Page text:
What’s also unique about this housing development is that the homes are prefabricated. They will be built in a factory in Manitoba by Conquest Manufacturing using the philosophy, designs and systems of LivingHomes, a green prefab manufacturer out of Santa Monica, California. LivingHomes is the brainchild of Steve Glenn, who started the company five years ago. Using himself as the first guinea pig customer, he lives in the first factory built home the company produced (the exterior and interior photos here are of his house — I admit I have house envy, sigh).
The advantage of prefab. Building a home in the factory before setting it up on site has several advantages.
- Minimal waste of materials. In a typical wood-framed single house build, between 30-40% of construction materials end up as waste. In prefab homes 2-8% becomes construction waste. Leftover materials can be used on the next job.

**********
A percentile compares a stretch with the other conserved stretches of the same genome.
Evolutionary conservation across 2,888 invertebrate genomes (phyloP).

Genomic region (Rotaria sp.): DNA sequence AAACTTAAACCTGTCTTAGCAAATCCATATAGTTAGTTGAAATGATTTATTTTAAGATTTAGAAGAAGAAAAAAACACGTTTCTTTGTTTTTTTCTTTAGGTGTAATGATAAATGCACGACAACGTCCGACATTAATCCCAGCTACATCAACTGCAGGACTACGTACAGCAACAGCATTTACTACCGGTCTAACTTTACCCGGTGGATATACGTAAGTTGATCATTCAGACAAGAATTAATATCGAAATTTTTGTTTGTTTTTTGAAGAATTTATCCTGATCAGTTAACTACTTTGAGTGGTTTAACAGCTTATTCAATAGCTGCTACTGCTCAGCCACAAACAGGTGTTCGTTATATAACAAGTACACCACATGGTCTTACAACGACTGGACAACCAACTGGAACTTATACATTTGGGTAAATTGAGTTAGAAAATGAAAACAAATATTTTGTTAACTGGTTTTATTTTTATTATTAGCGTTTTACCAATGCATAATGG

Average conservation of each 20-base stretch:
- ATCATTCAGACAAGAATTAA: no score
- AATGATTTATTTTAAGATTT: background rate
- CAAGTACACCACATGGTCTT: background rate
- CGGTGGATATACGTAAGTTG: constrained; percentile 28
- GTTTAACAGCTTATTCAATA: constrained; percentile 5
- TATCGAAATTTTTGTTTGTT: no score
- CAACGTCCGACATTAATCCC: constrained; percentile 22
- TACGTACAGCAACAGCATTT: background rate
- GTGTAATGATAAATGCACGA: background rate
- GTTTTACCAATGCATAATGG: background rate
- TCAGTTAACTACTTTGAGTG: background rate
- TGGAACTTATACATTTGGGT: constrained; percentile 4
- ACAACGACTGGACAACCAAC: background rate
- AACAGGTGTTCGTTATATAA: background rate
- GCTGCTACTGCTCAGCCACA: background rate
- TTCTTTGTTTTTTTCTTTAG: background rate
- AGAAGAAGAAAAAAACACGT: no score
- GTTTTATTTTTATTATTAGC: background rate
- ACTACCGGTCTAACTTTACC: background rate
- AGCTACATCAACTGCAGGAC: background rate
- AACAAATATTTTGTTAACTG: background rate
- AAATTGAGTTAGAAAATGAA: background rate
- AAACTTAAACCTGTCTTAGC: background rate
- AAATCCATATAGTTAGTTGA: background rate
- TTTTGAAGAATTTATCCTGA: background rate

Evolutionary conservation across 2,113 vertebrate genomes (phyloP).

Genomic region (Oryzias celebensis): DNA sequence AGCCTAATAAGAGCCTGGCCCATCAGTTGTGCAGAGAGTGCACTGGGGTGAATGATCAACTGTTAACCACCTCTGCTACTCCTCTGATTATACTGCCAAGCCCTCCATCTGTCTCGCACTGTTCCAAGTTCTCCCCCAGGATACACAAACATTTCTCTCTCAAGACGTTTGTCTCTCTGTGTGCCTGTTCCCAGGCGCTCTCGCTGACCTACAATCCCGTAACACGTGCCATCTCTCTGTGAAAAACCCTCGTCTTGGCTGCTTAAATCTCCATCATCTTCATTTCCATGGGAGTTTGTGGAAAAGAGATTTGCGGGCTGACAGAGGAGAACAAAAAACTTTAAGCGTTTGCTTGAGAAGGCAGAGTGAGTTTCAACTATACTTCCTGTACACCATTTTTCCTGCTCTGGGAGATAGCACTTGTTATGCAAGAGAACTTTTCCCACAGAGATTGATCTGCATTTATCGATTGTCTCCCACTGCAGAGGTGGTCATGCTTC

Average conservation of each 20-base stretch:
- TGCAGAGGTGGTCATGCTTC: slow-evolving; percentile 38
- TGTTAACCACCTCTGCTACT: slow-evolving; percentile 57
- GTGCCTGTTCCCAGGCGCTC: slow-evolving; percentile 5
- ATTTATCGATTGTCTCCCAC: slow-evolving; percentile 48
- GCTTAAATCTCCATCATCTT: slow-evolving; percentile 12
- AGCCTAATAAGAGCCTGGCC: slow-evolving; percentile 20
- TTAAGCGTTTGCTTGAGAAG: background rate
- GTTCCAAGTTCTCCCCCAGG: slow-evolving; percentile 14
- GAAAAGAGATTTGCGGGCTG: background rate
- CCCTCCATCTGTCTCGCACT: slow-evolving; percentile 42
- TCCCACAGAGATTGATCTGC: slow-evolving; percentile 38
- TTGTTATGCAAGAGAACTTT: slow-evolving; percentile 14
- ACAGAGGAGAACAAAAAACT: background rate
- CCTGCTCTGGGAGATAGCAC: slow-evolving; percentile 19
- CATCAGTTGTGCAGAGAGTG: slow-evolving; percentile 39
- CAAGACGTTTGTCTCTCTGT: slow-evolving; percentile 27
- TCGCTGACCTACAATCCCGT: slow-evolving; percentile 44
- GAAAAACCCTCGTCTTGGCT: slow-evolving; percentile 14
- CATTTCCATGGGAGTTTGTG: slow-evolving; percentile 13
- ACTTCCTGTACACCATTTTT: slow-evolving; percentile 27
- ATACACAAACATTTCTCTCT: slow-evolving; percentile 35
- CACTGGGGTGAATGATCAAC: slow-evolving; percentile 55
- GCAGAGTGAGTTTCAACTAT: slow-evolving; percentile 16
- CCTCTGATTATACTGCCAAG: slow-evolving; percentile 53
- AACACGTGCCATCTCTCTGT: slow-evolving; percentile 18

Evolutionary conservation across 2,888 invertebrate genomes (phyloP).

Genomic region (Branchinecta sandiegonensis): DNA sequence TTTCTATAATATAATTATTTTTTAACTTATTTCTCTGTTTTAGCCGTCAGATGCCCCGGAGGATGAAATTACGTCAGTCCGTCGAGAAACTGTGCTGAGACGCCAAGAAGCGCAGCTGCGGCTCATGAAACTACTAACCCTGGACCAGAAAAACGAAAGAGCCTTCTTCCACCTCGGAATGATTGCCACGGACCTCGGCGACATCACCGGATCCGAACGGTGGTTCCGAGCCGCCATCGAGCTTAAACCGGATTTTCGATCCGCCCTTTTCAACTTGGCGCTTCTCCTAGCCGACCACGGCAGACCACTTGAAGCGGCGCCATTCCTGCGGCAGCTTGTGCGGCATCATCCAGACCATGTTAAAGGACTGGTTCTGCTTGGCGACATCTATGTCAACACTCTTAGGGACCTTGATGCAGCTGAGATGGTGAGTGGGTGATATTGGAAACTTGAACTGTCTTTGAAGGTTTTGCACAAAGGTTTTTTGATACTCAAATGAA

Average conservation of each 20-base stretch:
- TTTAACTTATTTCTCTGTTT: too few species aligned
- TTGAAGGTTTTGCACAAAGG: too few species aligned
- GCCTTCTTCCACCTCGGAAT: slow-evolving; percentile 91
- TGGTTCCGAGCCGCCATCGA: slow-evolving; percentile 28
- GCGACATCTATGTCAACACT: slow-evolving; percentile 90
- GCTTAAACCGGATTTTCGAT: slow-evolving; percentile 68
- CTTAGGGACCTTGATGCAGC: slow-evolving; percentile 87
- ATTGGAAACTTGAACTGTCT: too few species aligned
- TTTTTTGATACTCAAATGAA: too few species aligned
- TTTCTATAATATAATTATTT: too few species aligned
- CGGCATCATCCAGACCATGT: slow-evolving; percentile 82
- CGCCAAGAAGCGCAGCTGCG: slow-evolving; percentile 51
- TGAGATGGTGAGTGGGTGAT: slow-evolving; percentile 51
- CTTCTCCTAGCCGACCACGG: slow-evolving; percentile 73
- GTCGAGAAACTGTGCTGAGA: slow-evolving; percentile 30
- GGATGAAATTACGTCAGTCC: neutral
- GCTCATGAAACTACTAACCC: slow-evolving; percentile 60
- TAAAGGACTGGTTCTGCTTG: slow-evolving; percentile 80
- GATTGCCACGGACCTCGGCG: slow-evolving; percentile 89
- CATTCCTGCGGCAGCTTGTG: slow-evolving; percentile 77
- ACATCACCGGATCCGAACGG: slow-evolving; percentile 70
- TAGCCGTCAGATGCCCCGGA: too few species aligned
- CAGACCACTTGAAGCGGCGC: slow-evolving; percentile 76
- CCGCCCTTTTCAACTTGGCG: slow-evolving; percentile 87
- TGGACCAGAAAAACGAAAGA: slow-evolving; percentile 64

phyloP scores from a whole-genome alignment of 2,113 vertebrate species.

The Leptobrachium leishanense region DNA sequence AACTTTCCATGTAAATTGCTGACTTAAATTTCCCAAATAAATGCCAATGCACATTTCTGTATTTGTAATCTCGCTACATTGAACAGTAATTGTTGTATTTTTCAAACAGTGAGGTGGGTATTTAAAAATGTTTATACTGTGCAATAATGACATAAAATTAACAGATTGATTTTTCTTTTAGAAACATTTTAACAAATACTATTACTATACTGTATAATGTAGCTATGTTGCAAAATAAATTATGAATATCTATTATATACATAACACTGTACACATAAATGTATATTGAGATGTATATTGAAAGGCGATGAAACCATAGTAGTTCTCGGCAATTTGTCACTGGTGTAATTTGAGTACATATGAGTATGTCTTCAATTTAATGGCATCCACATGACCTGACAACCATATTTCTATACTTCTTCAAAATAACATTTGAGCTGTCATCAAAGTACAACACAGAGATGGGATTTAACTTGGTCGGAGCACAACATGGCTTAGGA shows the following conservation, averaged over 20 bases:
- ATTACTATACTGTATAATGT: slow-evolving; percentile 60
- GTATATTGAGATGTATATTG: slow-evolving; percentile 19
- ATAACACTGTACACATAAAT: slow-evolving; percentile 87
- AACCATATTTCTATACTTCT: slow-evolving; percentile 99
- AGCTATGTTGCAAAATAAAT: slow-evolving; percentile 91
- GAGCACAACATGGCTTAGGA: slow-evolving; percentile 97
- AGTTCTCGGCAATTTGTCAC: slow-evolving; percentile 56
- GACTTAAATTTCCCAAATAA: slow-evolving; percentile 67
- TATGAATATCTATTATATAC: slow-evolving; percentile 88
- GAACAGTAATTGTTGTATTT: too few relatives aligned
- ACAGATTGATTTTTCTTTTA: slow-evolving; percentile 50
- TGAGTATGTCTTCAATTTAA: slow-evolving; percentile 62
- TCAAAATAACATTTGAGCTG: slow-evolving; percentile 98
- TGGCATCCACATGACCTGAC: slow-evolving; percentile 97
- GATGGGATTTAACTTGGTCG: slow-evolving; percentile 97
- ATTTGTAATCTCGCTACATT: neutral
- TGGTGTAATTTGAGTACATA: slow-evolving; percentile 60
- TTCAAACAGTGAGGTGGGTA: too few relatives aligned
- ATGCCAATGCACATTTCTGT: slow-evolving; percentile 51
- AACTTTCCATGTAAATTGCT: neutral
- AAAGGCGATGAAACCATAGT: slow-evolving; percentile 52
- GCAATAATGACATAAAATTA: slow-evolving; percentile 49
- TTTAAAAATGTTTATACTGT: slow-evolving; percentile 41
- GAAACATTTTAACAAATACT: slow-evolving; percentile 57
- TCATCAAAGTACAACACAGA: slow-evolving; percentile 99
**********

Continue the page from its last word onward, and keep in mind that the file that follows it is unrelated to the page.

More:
- Covered Storage. All building materials are covered and protected from the elements so they are not subjected to weather which again leads to less waste.
- Precision. For building code reasons, prefab homes must be built to higher standards. They need to withstand transport from factory to building site.
- Shorter time frame. Homes can be built in 46-54 weeks depending on if it’s standard or custom. They can be built in the factory while the footings are being built on site.
LivingHomes are modular. That is, they are built in modules within the factory, and they are assembled on site. If you have a look at their website you can see the crane putting homes into place. All interior finishes can be installed in the factory — including the kitchen cabinets, flooring, windows, etc., and then the modules can be put together on site (think Lego for grown ups).
Design Excellence. The homes are designed by well-known American architect, Ray Kappe who is known for his “warm modern” designs. The importance of a well-designed home cannot be ovestated. A home can be made of 100% renewable, recycleable materials, but if it’s not functional and not nice to look at then well, it won’t last very long either. Good design is at the core of any environmentally influenced home, and these homes are oozing with style and functionality.